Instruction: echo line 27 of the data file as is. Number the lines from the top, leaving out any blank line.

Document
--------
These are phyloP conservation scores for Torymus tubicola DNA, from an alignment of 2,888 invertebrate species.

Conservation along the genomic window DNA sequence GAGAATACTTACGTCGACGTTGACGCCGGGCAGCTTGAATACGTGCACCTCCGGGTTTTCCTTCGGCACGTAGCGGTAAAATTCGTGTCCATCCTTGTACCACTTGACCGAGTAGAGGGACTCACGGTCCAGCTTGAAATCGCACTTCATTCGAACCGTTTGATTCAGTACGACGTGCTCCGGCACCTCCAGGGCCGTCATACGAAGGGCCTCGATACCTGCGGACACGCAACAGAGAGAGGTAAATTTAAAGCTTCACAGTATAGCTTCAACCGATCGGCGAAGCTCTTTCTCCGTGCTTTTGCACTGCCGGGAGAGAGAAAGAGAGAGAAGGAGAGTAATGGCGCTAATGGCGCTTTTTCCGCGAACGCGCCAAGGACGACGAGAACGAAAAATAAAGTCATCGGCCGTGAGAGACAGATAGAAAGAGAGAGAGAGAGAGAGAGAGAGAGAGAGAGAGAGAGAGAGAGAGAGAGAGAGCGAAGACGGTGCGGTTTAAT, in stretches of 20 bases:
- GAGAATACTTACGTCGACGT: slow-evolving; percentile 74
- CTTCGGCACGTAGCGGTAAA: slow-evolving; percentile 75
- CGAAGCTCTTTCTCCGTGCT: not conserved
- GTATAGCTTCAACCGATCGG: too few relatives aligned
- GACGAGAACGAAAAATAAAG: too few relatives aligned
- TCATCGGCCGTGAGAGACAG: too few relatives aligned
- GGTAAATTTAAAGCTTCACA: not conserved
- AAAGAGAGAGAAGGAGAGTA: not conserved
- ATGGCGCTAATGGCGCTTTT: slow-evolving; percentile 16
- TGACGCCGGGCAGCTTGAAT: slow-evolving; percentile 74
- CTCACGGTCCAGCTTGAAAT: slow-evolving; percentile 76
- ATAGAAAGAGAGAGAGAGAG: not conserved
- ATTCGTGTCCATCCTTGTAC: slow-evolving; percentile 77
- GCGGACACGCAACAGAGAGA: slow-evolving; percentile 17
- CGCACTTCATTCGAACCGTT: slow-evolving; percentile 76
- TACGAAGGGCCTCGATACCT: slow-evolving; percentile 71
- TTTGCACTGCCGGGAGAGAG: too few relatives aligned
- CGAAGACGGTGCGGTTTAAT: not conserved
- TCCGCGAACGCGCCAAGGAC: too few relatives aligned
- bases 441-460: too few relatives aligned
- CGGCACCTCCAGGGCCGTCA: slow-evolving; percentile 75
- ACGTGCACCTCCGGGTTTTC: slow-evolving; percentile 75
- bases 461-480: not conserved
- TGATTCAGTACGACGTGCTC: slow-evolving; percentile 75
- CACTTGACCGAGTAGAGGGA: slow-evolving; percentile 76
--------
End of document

- CACTTGACCGAGTAGAGGGA: slow-evolving; percentile 76